3. “Commander in Chief Powers.” Legal Information Institute, Cornell Law School,

  4. “War Powers.” Legal Information Institute, Cornell Law School,

  5. Glass, Andrew. “U.S. Military Draft Ends, Jan. 27, 1973.” 27 Jan. 2012. Politico,

  6. “Our Story.” United States Department of Defense,

  7. “FY 2019 Defense Budget.” United States Department of Defense,

  8. “Secretary of Defense.” United States Department of Defense,

  9. “Office of the Secretary of Defense.” United States Department of Defense,

  10. “About.” Joint Staff, Joint Chiefs of Staff,

  11. Glass, Andrew. “U.S. Military Draft Ends, Jan. 27, 1973.” 27 Jan. 2012. Politico,

  12. The US Coast Guard is one of the five branches of the Armed Services, however, it falls under the Department of Homeland Security during peacetime. During war, however, the President can transfer all Coast Guard assets to the Department of the Navy.

  13. Reynolds, George M. and Amanda Shendruk. “Demographics of the U.S. Military.” Council on Foreign Relations, 24 Apr. 2018,

  14. National Defense Authorization Act for Fiscal Year 2018 (PL 115-91)

  15. National Defense Authorization Act for Fiscal Year 2018 (PL 115-91)

  16. “National Defense Budget Estimates for FY 2020.” Office of the Under Secretary of Defense, May 2019,

  17. “Navy Personnel.” Status of the Navy, Navy, Oct. 8, 2019, Accessed 8 Oct. 2013.

  18. National Defense Authorization Act for Fiscal Year 2018 (PL 115-91)

  19. National Defense Authorization Act for Fiscal Year 2018 (PL 115-91)

  20. “National Defense Budget Estimates for FY 2020.” Office of the Under Secretary of Defense, May 2019,

  21. “What is MSG Duty.” Marine Corps Embassy Security Group, United States Marines,

  22. “Department of Defense (DoD) Releases Fiscal Year 2017 President’s Budget Proposal.” Department of Defense, 9 Feb. 2016,

  23. National Defense Authorization Act for Fiscal Year 2018 (PL 115-91)

  24. To date, no combat has occurred in Space. The missions of the US Space Force, the space warfare branch proposed by the Trump administration, is currently conducted by the US Air Force through US Air Force Space Command (AFSPC)

  25. “Air Force Demographics.” Air Force’s Personnel Center, United States Air Force, 2 July 2019,

  26. National Defense Authorization Act for Fiscal Year 2018 (PL 115-91)

  27. “World Air Forces 2018.” Flight International,

  28. “National Defense Budget Estimates for FY 2020.” Office of the Under Secretary of Defense, May 2019,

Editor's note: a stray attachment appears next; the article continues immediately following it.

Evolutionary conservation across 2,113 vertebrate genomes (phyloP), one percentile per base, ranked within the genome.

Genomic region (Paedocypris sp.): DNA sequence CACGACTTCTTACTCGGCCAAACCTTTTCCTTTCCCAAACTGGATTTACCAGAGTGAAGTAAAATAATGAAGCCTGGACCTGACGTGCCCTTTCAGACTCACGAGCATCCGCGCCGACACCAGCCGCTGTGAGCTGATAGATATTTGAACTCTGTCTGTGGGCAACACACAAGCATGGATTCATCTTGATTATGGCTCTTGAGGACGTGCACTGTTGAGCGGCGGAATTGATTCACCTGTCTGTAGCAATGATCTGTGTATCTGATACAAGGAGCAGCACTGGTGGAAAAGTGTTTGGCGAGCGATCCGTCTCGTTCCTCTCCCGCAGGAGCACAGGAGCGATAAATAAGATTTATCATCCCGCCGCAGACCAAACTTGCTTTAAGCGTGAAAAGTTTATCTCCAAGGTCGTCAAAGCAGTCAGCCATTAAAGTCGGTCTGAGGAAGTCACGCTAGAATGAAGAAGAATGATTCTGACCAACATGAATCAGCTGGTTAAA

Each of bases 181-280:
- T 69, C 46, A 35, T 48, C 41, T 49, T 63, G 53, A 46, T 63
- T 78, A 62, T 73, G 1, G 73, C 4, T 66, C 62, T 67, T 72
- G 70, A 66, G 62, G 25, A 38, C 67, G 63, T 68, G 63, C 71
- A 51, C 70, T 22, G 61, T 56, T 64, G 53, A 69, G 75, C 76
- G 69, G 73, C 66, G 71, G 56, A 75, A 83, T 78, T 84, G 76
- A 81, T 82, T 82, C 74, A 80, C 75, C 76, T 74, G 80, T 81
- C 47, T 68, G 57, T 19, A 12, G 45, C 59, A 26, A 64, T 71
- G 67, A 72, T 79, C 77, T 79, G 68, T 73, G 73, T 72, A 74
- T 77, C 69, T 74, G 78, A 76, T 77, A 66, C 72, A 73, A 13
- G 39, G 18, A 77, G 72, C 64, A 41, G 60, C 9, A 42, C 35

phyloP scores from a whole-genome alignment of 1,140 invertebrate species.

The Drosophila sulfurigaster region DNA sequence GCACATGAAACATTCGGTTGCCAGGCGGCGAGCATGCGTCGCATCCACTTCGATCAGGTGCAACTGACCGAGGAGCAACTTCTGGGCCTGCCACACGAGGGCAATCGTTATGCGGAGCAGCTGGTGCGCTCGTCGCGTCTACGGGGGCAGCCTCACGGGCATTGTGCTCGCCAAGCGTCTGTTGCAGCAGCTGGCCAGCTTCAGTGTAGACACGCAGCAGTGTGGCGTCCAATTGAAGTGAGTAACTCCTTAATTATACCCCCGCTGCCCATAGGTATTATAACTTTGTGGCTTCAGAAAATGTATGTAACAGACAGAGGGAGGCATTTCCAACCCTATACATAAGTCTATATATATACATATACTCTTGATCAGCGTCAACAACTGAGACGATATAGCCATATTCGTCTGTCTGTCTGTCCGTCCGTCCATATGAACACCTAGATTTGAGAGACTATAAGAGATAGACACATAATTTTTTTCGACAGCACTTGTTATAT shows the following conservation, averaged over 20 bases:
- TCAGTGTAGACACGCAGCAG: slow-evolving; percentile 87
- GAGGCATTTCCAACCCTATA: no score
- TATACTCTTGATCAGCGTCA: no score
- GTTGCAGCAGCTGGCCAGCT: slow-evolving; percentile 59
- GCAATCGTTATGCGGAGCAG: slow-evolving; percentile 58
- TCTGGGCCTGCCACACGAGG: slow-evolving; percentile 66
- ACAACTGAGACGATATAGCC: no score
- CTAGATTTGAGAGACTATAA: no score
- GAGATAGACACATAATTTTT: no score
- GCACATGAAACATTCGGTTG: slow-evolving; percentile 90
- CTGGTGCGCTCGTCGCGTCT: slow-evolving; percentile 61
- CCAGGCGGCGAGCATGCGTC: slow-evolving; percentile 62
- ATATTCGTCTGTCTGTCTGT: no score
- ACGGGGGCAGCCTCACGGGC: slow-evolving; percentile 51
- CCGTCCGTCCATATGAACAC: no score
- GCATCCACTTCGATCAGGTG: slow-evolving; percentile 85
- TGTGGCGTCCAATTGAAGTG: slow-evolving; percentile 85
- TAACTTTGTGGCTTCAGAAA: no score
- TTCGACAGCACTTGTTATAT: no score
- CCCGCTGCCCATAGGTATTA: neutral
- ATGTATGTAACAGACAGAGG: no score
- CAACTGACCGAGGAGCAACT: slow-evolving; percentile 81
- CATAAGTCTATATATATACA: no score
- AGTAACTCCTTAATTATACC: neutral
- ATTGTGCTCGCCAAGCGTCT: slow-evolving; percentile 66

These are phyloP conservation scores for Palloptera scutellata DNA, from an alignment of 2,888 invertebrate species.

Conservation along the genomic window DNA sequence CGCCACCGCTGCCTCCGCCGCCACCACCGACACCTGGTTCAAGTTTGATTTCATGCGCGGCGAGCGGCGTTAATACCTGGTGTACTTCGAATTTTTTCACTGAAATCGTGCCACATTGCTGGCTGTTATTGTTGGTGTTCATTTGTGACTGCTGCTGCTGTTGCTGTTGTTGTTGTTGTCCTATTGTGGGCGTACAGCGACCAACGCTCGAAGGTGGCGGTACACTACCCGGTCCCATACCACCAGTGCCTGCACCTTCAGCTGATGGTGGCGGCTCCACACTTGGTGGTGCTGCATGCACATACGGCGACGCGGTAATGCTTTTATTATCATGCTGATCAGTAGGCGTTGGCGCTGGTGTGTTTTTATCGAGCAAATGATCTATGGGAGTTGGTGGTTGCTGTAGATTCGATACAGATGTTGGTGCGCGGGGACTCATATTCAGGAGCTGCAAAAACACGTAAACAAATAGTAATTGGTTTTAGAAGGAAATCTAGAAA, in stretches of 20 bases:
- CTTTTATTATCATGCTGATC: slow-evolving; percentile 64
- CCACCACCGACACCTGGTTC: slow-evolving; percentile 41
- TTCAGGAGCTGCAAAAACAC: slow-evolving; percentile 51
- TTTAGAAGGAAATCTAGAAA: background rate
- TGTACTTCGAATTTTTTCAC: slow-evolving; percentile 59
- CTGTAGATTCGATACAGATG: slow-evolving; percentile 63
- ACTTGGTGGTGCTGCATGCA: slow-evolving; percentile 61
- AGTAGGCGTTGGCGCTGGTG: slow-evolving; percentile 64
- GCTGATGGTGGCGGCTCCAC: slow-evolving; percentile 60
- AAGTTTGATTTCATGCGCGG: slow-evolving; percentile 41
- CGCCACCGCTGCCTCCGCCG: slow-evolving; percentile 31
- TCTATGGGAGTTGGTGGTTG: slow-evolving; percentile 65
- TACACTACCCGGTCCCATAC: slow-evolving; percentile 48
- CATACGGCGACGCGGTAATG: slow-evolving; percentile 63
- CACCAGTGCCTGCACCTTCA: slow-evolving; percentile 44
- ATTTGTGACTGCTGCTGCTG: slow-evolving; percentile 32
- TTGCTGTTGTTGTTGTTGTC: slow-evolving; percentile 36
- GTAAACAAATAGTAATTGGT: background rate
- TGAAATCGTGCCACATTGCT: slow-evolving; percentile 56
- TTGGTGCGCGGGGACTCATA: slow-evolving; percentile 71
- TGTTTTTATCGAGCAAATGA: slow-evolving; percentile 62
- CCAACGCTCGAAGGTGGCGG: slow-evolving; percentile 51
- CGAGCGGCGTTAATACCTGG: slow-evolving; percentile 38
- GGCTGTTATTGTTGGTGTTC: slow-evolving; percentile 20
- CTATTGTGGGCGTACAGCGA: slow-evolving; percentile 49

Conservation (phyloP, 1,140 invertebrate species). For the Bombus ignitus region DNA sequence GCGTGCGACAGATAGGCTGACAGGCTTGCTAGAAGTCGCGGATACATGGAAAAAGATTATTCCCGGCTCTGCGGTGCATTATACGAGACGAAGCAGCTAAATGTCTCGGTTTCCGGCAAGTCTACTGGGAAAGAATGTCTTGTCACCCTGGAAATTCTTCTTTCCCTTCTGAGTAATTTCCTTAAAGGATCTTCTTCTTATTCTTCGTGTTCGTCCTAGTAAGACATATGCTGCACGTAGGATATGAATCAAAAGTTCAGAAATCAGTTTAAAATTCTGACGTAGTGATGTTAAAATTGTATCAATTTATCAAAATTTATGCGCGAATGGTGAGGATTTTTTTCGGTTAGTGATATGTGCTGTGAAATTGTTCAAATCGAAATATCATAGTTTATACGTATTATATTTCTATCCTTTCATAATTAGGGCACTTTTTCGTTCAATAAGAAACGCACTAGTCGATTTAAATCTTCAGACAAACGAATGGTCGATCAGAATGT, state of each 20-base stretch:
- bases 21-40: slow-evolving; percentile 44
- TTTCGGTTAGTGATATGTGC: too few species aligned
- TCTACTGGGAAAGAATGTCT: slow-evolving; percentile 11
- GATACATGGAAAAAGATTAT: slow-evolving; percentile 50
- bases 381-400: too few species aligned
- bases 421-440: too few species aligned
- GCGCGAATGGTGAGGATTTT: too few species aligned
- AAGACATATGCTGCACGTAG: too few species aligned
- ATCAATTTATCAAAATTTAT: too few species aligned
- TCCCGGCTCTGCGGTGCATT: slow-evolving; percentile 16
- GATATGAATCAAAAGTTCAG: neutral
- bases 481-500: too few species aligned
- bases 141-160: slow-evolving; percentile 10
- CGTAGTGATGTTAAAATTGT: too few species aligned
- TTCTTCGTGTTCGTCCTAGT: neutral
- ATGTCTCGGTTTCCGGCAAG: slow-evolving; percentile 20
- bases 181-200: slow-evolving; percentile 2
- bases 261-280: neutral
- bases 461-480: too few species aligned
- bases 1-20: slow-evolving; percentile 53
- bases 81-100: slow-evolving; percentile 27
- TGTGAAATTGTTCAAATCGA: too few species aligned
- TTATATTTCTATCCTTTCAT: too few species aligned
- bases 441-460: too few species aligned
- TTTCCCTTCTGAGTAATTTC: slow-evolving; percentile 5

29. “Our Forces.” United States Department of Defense,

  30. “The Coast Guard: America’s Oldest Maritime Defenders.” Go Coast Guard,

  31. National Defense Authorization Act for Fiscal Year 2018 (PL 115-91)

  32. National Defense Authorization Act for Fiscal Year 2018 (PL 115-91)

  33. “Posture Statement | 2019 Budget Overview | 2017 Performance Highlights.” United States Coast Guard,

  34. “Combatants Commands.” United States Department of Defense,

  35. There is a special class of officers known as Warrant Officers in the US Armed Forces. Warrant officers are positioned above enlisted personnel but below commissioned officers. Warrant Officers are proficient in a highly technical skill such as medical technology, mechanical engineering, or piloting, however, they do not typically hold positions with command authority.  The Air Force is the only branch of service that does not make use of Warrant Officers.

  36. “Becoming an Officer.” Today’s Military,

  37. “Mission & Values.” National Security Agency,

  38. “About DIA.” Defense Intelligence Agency,

  39. “About NGA.” National Geospatial-Intelligence Agency,

  40. “About NRO.” National Reconnaissance Office,

  41. “How the IC Works.” Office of the Director of National Intelligence,

  42. “About the Military Health System.” Military Health System,

  43. “About Us.” TRICARE, Defense Heath Agency, Military Health System,

  44. The Post 9/11 GI Bill is one of the major educational benefits provided to service members and veterans. The program provides funding for tuition, books, and housing. Use the following link for more information about the GI Bill:

  45. “U.S. Department of Veterans Affairs.”,

  46. Soucy, Jon. “Guard and Reserve Members Receive ‘Veteran’ Status.” National Guard Bureau,

  47. “TRICARE.” TRICARE, Defense Heath Agency, Military Health System,

  48. “5 Military Myths – BUSTED!” Military,com,

  49. “5 Military Myths – BUSTED!” Military,com,

  50. Bell, Jerri. “Five Myths About Female Veterans.” Washington Post,

  51. “Browse Careers.” United States Air Force,

  52. 38 USC 101(2). United States Code, US Government Publishing Office, 7 Jan 2011,

  53. “Types of Retirement.” Defense Finance and Accounting Service,

  54. “Veterans in Prison and Jail.” Bureau of Justice Statistics, Office of Justice Programs, 18 Jan. 2000,

  55. “Veterans and America’s Gun Suicide Crisis.” Giffords Law Center,

  56. Reynolds, George M. and Amanda Shendruk. “Demographics of the U.S. Military.” Council on Foreign Relations, 24 Apr. 2018,

  57. “National Security Council.” White House,

  58. “Our Story.” United States Department of Defense,

  59. A graphical break down of all ranks of the Armed Forces can be found here:

  60. “About VA.” United States Department of Veterans Affairs,

  61. Reynolds, George M. and Amanda Shendruk. “Demographics of the U.S. Military.” Council on Foreign Relations, 24 Apr. 2018,

  62. “About Us.” TRICARE, Defense Heath Agency, Military Health System,

  63. “The Affordable Care Act, VA, and You.” United State Department of Veterans Affairs,